Slack Files for IPO

AlphaAtlas

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The New York Times reports that Slack has filed paperwork for an initial public offering. Assuming everything goes well, you'll be able to buy shares of Slack relatively soon, and the Times points out that Slack's financials are already in a good place. A "person with knowledge of the details" told the Times that investment firms think Slack is worth about $13 billion dollars. They've raised hundreds of millions of dollars from investors these past few years, and the company allegedly made more than $350 million in revenue last year.

Slack also plans an unusual form of public offering called a direct listing, the person added. Unlike most I.P.O.s, in which firms sell stock to public market investors in advance, direct listings let a company begin trading its shares on an exchange without raising new funds. Spotify, a provider of streaming music, went public in 2018 in a direct listing, paving the way for other high-profile start-ups to follow. With a direct listing, shareholders can also sell their stock immediately after the public offering, instead of waiting for what is known as a lockup period to expire.
 

Donald Bell

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I haven't been using the desktop version of slack for very long, but I'm curious what bugs you've noticed?
For Windows: notifications don't work, searching is too slow, saving a file to your local machine through Slack is awkward, it likes to prevent Windows from restarting, and it doesn't minimize to the notification area when you click the "X" (it stays on the task bar). These things happen even with a fresh install of Windows 10, not only on my computer, but client machines as well.
 

PenGunn

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I have an irrational dislike for anyone stealing our name. I use Slackware exclusively as an OS and have for nearly 20 years. Get off my lawn Chatty Cathy.
 

Lakados

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I didn't know people still used Slack, we ditched it for Teams because it did everything better for less
 

Zarathustra[H]

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I have an irrational dislike for anyone stealing our name. I use Slackware exclusively as an OS and have for nearly 20 years. Get off my lawn Chatty Cathy.

Yeah, I'm intimately familiar with Slackware.

I've never heard of this other Slack before.

From context it sounds like they are some sort of collaboration tool? Something like Sametime?
 

sleepeeg3

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Slack = Facebook Messenger like chat app that allows you to easily share documents, screen or start a conference.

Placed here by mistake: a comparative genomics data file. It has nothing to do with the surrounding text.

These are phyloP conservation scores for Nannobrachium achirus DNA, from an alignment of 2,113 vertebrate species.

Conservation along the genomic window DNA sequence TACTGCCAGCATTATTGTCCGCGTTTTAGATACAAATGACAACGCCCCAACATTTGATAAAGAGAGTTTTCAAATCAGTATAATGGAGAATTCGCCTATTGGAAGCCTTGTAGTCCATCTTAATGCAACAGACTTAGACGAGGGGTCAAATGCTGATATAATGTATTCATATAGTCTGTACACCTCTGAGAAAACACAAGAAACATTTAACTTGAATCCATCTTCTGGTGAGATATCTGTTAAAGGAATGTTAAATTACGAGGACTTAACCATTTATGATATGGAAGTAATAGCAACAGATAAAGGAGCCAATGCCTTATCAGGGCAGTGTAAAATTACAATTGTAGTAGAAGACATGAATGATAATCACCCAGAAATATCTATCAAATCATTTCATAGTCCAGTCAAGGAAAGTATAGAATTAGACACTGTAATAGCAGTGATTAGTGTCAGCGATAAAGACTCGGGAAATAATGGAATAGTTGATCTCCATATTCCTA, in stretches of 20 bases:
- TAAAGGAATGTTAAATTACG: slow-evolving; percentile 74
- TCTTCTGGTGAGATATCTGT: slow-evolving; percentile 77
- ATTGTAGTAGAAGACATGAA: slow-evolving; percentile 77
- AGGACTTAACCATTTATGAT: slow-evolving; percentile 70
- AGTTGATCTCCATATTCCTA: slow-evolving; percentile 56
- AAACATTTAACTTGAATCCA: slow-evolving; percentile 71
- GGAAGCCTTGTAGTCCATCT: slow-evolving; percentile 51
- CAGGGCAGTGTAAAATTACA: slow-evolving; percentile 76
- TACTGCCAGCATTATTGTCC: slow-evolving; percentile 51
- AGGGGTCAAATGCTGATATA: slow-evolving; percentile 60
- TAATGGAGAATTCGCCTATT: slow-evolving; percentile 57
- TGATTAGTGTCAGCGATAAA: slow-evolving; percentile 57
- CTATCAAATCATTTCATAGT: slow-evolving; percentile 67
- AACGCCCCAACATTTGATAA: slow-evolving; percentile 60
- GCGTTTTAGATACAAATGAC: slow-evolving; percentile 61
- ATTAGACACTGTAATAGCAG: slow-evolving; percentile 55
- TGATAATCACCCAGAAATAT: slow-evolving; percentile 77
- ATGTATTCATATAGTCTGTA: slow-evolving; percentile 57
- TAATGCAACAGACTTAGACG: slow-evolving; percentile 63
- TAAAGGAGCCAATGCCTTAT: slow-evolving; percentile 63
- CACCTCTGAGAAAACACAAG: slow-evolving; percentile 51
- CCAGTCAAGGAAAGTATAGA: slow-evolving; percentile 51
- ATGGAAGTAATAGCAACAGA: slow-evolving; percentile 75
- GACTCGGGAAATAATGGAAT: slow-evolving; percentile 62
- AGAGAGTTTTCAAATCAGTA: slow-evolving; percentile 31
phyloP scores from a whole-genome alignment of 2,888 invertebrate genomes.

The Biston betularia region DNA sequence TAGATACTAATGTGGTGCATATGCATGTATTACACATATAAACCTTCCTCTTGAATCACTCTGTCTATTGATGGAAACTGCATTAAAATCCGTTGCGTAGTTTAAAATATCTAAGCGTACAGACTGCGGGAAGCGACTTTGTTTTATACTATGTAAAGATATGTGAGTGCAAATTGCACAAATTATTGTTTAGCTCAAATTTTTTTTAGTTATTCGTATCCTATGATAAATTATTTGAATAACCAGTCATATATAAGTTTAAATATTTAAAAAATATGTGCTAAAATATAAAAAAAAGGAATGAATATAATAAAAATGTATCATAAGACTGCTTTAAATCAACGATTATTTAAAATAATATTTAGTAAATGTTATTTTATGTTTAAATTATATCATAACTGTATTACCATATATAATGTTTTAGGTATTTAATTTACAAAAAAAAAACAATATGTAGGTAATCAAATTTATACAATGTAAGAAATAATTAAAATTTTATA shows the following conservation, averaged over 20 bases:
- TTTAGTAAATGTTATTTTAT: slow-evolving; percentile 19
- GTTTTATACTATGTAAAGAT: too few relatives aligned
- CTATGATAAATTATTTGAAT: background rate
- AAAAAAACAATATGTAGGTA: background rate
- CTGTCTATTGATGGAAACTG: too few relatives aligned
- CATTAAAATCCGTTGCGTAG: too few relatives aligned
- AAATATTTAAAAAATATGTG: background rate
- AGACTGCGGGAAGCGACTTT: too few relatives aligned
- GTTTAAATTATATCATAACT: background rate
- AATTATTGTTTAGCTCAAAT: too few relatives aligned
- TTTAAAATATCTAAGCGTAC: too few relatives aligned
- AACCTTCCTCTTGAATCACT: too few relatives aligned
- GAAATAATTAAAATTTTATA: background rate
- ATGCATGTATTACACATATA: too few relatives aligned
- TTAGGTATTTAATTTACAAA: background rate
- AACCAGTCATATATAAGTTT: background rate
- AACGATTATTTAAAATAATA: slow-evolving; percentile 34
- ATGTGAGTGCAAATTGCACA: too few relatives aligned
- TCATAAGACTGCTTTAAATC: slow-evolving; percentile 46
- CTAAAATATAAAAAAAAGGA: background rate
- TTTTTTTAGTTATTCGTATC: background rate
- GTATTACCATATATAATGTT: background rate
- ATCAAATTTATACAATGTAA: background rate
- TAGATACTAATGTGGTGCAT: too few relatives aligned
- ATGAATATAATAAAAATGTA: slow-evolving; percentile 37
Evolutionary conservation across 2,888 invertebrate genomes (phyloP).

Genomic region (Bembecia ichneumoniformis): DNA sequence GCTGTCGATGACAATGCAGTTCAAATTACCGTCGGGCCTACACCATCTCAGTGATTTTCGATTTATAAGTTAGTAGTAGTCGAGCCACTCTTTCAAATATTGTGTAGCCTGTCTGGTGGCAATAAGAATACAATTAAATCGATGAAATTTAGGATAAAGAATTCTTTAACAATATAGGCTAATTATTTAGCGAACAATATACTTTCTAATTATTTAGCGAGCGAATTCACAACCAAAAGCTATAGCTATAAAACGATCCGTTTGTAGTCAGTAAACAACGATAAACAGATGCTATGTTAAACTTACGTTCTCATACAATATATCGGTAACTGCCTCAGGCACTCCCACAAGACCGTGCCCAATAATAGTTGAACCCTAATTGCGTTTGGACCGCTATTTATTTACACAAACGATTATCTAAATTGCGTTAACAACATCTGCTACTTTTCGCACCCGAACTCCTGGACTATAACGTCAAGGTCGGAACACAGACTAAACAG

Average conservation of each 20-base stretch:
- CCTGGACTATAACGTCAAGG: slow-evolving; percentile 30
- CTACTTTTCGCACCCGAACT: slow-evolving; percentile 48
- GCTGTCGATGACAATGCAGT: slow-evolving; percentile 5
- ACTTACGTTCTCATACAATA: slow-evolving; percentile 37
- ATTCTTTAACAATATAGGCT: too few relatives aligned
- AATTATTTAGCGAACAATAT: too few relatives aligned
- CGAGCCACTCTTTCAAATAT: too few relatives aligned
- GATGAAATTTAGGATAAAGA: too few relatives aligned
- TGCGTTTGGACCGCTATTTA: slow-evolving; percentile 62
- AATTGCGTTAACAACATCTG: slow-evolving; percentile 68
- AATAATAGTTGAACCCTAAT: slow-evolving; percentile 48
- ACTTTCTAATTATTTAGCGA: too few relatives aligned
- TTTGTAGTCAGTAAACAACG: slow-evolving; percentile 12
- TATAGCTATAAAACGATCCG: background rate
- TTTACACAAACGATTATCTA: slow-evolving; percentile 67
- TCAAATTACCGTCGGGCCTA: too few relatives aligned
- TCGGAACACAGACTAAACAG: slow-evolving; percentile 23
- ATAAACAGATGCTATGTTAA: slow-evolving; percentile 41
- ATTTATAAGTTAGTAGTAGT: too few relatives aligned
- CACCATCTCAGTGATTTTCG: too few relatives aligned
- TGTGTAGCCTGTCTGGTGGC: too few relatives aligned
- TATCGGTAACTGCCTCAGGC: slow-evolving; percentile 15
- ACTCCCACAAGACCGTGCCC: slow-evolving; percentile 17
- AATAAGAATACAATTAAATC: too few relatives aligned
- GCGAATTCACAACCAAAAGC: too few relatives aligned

I haven't been using the desktop version of slack for very long, but I'm curious what bugs you've noticed?
Video conferencing on a Mac with multiple users always crapped out for me. Otherwise, it was a good chat app.
 

Zarathustra[H]

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Slack = Facebook Messenger like chat app that allows you to easily share documents, screen or start a conference.

Video conferencing on a Mac with multiple users always crapped out for me. Otherwise, it was a good chat app.


Wow,

Does the world really need yet another collaboration suite.

I've used so many of them, including Lotus (now IBM) Sametime, Microsofts Lync, Microsofts Skype for Business, CenturyLink, AT&T ConnecT Meeting, etc. etc. etc. Google even had one they killed off a while back.

In the summer we are supposed to transition from IBM Sametime to Microsoft's Teams which I have heard good things about.

I'm all in favor of competition, but how many of these different services are really needed?
 

SamuelL421

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Wow,

Does the world really need yet another collaboration suite.

I've used so many of them, including Lotus (now IBM) Sametime, Microsofts Lync, Microsofts Skype for Business, CenturyLink, AT&T ConnecT Meeting, etc. etc. etc. Google even had one they killed off a while back.

In the summer we are supposed to transition from IBM Sametime to Microsoft's Teams which I have heard good things about.

I'm all in favor of competition, but how many of these different services are really needed?


Agreed, Microsoft Teams, IBM, Jira, Slack, Basecamp, Trello, Asana... list goes on and on with the collaboration / project management tools. I have only found these useful in the short term or for very specific projects/needs. I always find myself closing the application and following up with an email or phone call anyways.

Slack is still somehow weirdly inconvenient to use for me, it seems to be integrated with everything but I still find myself just wanting to go to the native app.

MS Teams has improved a lot, it started as what felt like a featureless version of Slack with O365 integration. From the admin side of things, Teams is a bit frustrating though. MS really needs to clean up and simplify the way permissions are handled... Teams takes all the mess of synced permissions from AD to O365 and Sharepoint Online and then adds another layer of confusion.
 

pillagenburn

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I can only imagine how they're going to monetize what you type into Slack to increase shareholder value.
 

kohl

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Microsoft is certainly betting the farm on Teams, as they are basically killing off SfB and making Teams their one stop shop for collaboration. Between Teams and Slack though, IMHO, Slack is a lot more intuitive.
 

Fleat

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Slack is huge in the software development world and frankly I love it. It has fantastic integration using webhooks with a lot of software development, project management, and logging tools.

I can't imagine not having it in my day to day job. I have been keeping an eye on Teams but it doesn't seem to have the same level of integration that we need at this point in time.
 

Mohonri

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We use slack here at work. We have a small team spread across multiple states. For us, the appeal is the speed and ease it offers. There's no infrastructure to set up, no contracts or payments to deal with, no applications to install, etc. It's just a tab in the browser and an app on the phone.

I can only imagine how they're going to monetize what you type into Slack to increase shareholder value.